четверг, 21 мая 2020 г.

kernel pte in windows 10 64bit

Quarantine is a good time to re-read some old but useful papers and check if you can catch trick with making KUSER_SHARED_DATA writable again So lets see what we need:
  • some logic to extract PTE base from MiGetPteAddress
  • primitive to check if some address is valid - I used MmIsAddressValid
  • primitive to read page from kernel memory
Start with some system info:
pSystemRangeStart: FFFF800000000000
PTE base address: FFFF880000000000
PTE mask: 7FFFFFFFF8
PTE shift: 9

Do some calculation
function to get offset to PTE looks like:
return (address >> 9) & 0x7FFFFFFFF8;

for pSystemRangeStart PTE will be
4000000000 + pte_base = FFFF884000000000
You may notice that this address located above pte_base

for last available address in system FFFFFFFFFFFFFFFF PTE will be
7FFFFFFFF8 + pte_base = FFFF887FFFFFFFF8

Also we need some inverse function to convert from PTE to page address. First we need sub pte_base, then divide on sizeof(MMPTE_HARDWARE) and then multiply to size of page. And add some base address. Try to calculate this base for example for PTE of pSystemRangeStart FFFF884000000000:
(FFFF884000000000 - FFFF880000000000) / sizeof(MMPTE_HARDWARE) * 0x1000 = 800000000000

Our base is FFFF800000000000 (value of pSystemRangeStart) - 800000000000 = FFFF000000000000

Notice that this base does not match with pSystemRangeStart
So our inverse function may looks like:
return 0xFFFF000000000000 + (ptr_addr - pte_base) / sizeof(MMPTE_HARDWARE) * 0x1000;

Ok, it seems that we have all puzzle pieces and can scan all PTE from FFFF884000000000 to FFFF887FFFFFFFF8. Yes, all 0x4000000000 bytes - 256Gb. Sure, we can wait for results before retirement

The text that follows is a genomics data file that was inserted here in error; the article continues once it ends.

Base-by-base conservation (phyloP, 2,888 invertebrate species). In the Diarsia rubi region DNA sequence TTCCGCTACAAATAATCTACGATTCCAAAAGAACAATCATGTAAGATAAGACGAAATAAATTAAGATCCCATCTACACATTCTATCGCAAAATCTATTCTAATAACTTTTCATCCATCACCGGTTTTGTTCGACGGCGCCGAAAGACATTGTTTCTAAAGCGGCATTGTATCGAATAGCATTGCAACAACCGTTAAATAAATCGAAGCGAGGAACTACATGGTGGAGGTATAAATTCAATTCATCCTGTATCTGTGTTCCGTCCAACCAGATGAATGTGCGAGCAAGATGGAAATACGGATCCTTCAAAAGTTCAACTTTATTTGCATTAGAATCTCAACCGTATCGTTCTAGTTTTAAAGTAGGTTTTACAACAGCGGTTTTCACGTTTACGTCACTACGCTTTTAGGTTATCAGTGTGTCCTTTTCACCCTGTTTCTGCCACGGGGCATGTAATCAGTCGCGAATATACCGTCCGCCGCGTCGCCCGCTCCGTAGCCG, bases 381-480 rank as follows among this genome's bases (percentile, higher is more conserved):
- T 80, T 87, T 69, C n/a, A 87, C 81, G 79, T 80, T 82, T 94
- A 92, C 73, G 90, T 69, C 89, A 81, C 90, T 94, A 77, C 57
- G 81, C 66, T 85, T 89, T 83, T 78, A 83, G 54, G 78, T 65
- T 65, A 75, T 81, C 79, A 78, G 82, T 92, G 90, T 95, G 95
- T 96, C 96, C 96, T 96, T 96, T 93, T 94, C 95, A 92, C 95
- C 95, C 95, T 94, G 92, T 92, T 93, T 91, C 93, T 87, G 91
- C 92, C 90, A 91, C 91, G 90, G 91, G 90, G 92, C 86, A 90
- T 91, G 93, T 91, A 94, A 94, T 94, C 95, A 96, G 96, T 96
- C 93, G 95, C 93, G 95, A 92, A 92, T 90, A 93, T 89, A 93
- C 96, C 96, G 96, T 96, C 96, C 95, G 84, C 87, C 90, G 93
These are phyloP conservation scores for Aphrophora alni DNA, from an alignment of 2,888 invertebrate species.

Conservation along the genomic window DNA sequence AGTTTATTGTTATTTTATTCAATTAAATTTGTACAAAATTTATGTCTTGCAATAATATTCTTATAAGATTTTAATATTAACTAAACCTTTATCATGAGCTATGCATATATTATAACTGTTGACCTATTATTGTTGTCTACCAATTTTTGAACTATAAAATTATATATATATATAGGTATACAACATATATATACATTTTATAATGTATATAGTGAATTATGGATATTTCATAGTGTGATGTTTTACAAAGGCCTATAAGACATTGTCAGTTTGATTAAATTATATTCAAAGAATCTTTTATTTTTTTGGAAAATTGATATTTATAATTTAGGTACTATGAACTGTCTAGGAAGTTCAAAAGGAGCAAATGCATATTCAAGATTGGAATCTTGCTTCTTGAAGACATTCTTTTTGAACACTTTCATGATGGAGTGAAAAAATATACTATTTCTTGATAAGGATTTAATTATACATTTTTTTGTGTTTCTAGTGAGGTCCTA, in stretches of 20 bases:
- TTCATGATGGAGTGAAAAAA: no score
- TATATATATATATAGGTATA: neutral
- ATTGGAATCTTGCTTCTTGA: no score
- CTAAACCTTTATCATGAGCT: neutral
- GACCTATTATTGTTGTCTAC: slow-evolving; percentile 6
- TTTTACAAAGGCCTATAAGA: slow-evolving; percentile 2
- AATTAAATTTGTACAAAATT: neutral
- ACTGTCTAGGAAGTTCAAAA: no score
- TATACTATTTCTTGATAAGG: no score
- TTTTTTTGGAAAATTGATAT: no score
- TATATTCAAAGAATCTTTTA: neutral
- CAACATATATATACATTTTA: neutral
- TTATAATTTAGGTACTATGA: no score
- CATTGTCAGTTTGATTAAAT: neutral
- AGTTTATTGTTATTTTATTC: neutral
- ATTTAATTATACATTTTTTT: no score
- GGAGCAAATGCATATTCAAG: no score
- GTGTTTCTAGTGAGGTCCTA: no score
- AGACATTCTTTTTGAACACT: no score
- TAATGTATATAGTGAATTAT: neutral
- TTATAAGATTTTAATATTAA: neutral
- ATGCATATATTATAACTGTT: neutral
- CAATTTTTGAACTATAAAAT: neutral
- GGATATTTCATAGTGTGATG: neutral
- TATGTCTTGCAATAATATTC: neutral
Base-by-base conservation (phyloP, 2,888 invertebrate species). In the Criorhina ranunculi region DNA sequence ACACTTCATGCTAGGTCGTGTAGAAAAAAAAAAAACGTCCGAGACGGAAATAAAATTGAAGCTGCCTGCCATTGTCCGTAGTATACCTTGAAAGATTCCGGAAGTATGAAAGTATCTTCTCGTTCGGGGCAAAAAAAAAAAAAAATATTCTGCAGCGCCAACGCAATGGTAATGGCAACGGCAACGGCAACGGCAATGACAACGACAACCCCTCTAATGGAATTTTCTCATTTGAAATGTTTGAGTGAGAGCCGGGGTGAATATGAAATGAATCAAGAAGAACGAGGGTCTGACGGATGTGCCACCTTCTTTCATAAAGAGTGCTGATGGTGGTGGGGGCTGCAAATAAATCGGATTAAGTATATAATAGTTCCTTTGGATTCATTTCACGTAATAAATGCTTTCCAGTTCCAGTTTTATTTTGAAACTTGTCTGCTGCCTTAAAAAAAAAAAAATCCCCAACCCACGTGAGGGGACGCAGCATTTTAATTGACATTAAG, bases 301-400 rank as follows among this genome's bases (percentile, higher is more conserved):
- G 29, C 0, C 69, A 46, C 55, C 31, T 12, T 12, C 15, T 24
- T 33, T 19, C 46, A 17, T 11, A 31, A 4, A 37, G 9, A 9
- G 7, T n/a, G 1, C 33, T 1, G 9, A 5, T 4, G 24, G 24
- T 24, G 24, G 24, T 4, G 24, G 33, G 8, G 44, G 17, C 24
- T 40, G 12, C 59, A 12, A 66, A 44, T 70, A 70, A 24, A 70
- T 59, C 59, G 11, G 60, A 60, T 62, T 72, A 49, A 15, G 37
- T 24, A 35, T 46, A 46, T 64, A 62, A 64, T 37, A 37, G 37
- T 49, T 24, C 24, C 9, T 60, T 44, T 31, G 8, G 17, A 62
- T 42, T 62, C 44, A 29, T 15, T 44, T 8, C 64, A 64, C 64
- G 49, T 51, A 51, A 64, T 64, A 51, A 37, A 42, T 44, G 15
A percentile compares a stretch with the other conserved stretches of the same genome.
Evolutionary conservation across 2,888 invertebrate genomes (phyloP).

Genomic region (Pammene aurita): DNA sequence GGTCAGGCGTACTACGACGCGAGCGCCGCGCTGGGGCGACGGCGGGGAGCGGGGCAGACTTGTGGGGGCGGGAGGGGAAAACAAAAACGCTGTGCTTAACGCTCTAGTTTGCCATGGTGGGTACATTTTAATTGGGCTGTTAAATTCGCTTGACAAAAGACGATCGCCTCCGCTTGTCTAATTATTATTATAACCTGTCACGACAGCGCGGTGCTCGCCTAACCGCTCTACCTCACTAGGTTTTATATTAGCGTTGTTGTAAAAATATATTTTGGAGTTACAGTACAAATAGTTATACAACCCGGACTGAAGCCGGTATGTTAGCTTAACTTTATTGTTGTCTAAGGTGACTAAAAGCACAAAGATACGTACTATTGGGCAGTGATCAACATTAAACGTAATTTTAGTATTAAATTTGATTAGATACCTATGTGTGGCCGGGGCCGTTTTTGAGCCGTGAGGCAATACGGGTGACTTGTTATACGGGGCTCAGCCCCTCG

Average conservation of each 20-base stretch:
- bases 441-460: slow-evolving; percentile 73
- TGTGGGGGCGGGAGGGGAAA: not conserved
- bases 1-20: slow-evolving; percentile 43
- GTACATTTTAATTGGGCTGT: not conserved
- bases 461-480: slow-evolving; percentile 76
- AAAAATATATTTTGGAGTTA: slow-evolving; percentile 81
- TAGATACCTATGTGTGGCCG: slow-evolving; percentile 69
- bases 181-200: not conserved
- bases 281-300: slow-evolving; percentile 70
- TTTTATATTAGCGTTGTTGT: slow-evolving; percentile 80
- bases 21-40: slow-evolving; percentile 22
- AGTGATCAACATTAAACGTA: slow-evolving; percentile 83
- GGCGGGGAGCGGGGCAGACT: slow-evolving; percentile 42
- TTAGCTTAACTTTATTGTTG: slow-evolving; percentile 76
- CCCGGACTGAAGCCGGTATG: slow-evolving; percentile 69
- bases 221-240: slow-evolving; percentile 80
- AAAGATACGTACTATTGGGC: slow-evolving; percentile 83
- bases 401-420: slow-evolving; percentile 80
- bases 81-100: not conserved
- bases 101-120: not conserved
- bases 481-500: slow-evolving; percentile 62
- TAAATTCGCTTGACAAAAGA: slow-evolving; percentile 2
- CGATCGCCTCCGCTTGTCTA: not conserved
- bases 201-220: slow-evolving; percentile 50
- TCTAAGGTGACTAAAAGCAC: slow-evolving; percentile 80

Lets think if there are some ways to reduce amount of memory for scanning
You may notice that all of PTE not nailed in the middle of nothing but occupy some memory. And this memory also must have some valid PTE - lets call it secondary PTE. And if some page for this secondary PTE is not valid we can skip 512 * 0x1000 = 0x200000 PTE. So I just wrote some code to check first this secondary PTE and load only PTE located in valid memory


Results

On my work machine it tooks only several seconds to scan all PTE.
Readed C75 pages for secondary PTE
183843 pages for PTE
0 BSODs

Good news - yes, you can detect writable KUSER_SHARED_DATA. You could do it with reading of just 8 bytes if you know PTE base, mask and shift

Bad news - there are lots of writable pages without NX bit. On clear windows 10 build 19624 with 2Gb of RAM there are 4760 such pages and only 2 mapped to some drivers:
 [352] FFFFF80274360000 NX 0 -> \SystemRoot\System32\drivers\E1G6032E.sys
 [383] FFFFF8027437F000 NX 0 -> \SystemRoot\System32\drivers\E1G6032E.sys


On my work machines with 32Gb of RAM there are already 130698 such pages. I don`t know who allocated them and for what, but their very presence makes a threats detection virtually impossibly

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